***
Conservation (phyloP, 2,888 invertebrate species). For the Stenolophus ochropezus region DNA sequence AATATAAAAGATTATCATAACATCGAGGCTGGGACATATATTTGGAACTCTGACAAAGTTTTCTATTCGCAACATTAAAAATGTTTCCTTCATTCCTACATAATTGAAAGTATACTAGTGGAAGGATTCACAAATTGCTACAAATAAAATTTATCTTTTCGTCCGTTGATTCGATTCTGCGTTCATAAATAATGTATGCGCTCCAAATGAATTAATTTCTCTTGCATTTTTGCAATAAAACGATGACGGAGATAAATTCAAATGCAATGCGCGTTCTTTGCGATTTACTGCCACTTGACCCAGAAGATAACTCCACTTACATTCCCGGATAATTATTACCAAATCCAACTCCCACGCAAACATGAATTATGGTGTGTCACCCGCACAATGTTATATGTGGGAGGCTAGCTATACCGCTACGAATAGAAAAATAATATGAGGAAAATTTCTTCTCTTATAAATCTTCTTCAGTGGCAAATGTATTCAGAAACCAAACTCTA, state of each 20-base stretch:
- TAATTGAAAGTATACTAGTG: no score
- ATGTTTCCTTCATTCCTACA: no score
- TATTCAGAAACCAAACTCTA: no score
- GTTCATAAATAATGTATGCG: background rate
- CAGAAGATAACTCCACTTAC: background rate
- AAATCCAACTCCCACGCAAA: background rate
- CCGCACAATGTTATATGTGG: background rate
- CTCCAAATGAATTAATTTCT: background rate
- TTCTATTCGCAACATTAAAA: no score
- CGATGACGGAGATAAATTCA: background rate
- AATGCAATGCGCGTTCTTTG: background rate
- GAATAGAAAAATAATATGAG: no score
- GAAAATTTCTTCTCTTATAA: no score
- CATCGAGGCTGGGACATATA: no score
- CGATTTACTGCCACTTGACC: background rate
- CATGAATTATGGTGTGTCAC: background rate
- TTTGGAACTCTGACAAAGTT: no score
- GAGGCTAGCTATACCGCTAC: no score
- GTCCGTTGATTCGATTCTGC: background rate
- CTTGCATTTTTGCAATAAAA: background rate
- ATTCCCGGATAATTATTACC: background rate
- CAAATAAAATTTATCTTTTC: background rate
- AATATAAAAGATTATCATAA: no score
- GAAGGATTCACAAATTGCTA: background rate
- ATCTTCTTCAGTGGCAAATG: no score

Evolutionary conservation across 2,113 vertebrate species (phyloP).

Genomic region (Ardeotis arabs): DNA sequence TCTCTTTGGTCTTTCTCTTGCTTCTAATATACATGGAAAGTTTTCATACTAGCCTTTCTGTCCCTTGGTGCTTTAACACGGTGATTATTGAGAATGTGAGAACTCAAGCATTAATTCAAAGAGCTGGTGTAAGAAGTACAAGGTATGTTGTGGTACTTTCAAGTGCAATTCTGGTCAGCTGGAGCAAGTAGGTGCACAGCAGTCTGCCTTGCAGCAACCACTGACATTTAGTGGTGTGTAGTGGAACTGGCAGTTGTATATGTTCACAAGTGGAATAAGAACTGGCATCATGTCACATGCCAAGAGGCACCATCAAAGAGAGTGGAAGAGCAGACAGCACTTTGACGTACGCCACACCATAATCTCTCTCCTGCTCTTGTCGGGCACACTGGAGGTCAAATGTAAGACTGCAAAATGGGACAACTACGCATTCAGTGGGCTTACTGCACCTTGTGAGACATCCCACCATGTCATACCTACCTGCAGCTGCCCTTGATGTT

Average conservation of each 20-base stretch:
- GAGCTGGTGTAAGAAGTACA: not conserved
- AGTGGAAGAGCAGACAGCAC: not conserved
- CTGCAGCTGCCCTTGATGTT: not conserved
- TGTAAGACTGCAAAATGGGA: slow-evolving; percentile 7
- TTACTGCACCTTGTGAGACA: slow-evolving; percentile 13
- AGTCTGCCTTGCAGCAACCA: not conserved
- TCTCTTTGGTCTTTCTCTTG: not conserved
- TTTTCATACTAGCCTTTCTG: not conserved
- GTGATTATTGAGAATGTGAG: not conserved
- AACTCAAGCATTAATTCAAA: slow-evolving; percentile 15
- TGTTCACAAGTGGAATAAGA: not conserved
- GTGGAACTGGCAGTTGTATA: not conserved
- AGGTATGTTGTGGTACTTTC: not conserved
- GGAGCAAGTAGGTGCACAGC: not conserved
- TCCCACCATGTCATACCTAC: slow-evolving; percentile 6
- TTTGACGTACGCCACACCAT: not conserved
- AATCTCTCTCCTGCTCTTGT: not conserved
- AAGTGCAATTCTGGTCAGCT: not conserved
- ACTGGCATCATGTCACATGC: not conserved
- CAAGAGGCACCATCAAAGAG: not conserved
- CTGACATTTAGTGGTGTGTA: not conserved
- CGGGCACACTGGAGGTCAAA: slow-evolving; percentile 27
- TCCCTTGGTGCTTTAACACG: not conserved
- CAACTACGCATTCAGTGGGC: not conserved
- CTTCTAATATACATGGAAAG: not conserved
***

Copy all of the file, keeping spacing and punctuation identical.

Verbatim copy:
Conservation (phyloP, 2,888 invertebrate species). For the Stenolophus ochropezus region DNA sequence AATATAAAAGATTATCATAACATCGAGGCTGGGACATATATTTGGAACTCTGACAAAGTTTTCTATTCGCAACATTAAAAATGTTTCCTTCATTCCTACATAATTGAAAGTATACTAGTGGAAGGATTCACAAATTGCTACAAATAAAATTTATCTTTTCGTCCGTTGATTCGATTCTGCGTTCATAAATAATGTATGCGCTCCAAATGAATTAATTTCTCTTGCATTTTTGCAATAAAACGATGACGGAGATAAATTCAAATGCAATGCGCGTTCTTTGCGATTTACTGCCACTTGACCCAGAAGATAACTCCACTTACATTCCCGGATAATTATTACCAAATCCAACTCCCACGCAAACATGAATTATGGTGTGTCACCCGCACAATGTTATATGTGGGAGGCTAGCTATACCGCTACGAATAGAAAAATAATATGAGGAAAATTTCTTCTCTTATAAATCTTCTTCAGTGGCAAATGTATTCAGAAACCAAACTCTA, state of each 20-base stretch:
- TAATTGAAAGTATACTAGTG: no score
- ATGTTTCCTTCATTCCTACA: no score
- TATTCAGAAACCAAACTCTA: no score
- GTTCATAAATAATGTATGCG: background rate
- CAGAAGATAACTCCACTTAC: background rate
- AAATCCAACTCCCACGCAAA: background rate
- CCGCACAATGTTATATGTGG: background rate
- CTCCAAATGAATTAATTTCT: background rate
- TTCTATTCGCAACATTAAAA: no score
- CGATGACGGAGATAAATTCA: background rate
- AATGCAATGCGCGTTCTTTG: background rate
- GAATAGAAAAATAATATGAG: no score
- GAAAATTTCTTCTCTTATAA: no score
- CATCGAGGCTGGGACATATA: no score
- CGATTTACTGCCACTTGACC: background rate
- CATGAATTATGGTGTGTCAC: background rate
- TTTGGAACTCTGACAAAGTT: no score
- GAGGCTAGCTATACCGCTAC: no score
- GTCCGTTGATTCGATTCTGC: background rate
- CTTGCATTTTTGCAATAAAA: background rate
- ATTCCCGGATAATTATTACC: background rate
- CAAATAAAATTTATCTTTTC: background rate
- AATATAAAAGATTATCATAA: no score
- GAAGGATTCACAAATTGCTA: background rate
- ATCTTCTTCAGTGGCAAATG: no score

Evolutionary conservation across 2,113 vertebrate species (phyloP).

Genomic region (Ardeotis arabs): DNA sequence TCTCTTTGGTCTTTCTCTTGCTTCTAATATACATGGAAAGTTTTCATACTAGCCTTTCTGTCCCTTGGTGCTTTAACACGGTGATTATTGAGAATGTGAGAACTCAAGCATTAATTCAAAGAGCTGGTGTAAGAAGTACAAGGTATGTTGTGGTACTTTCAAGTGCAATTCTGGTCAGCTGGAGCAAGTAGGTGCACAGCAGTCTGCCTTGCAGCAACCACTGACATTTAGTGGTGTGTAGTGGAACTGGCAGTTGTATATGTTCACAAGTGGAATAAGAACTGGCATCATGTCACATGCCAAGAGGCACCATCAAAGAGAGTGGAAGAGCAGACAGCACTTTGACGTACGCCACACCATAATCTCTCTCCTGCTCTTGTCGGGCACACTGGAGGTCAAATGTAAGACTGCAAAATGGGACAACTACGCATTCAGTGGGCTTACTGCACCTTGTGAGACATCCCACCATGTCATACCTACCTGCAGCTGCCCTTGATGTT

Average conservation of each 20-base stretch:
- GAGCTGGTGTAAGAAGTACA: not conserved
- AGTGGAAGAGCAGACAGCAC: not conserved
- CTGCAGCTGCCCTTGATGTT: not conserved
- TGTAAGACTGCAAAATGGGA: slow-evolving; percentile 7
- TTACTGCACCTTGTGAGACA: slow-evolving; percentile 13
- AGTCTGCCTTGCAGCAACCA: not conserved
- TCTCTTTGGTCTTTCTCTTG: not conserved
- TTTTCATACTAGCCTTTCTG: not conserved
- GTGATTATTGAGAATGTGAG: not conserved
- AACTCAAGCATTAATTCAAA: slow-evolving; percentile 15
- TGTTCACAAGTGGAATAAGA: not conserved
- GTGGAACTGGCAGTTGTATA: not conserved
- AGGTATGTTGTGGTACTTTC: not conserved
- GGAGCAAGTAGGTGCACAGC: not conserved
- TCCCACCATGTCATACCTAC: slow-evolving; percentile 6
- TTTGACGTACGCCACACCAT: not conserved
- AATCTCTCTCCTGCTCTTGT: not conserved
- AAGTGCAATTCTGGTCAGCT: not conserved
- ACTGGCATCATGTCACATGC: not conserved
- CAAGAGGCACCATCAAAGAG: not conserved
- CTGACATTTAGTGGTGTGTA: not conserved
- CGGGCACACTGGAGGTCAAA: slow-evolving; percentile 27
- TCCCTTGGTGCTTTAACACG: not conserved
- CAACTACGCATTCAGTGGGC: not conserved
- CTTCTAATATACATGGAAAG: not conserved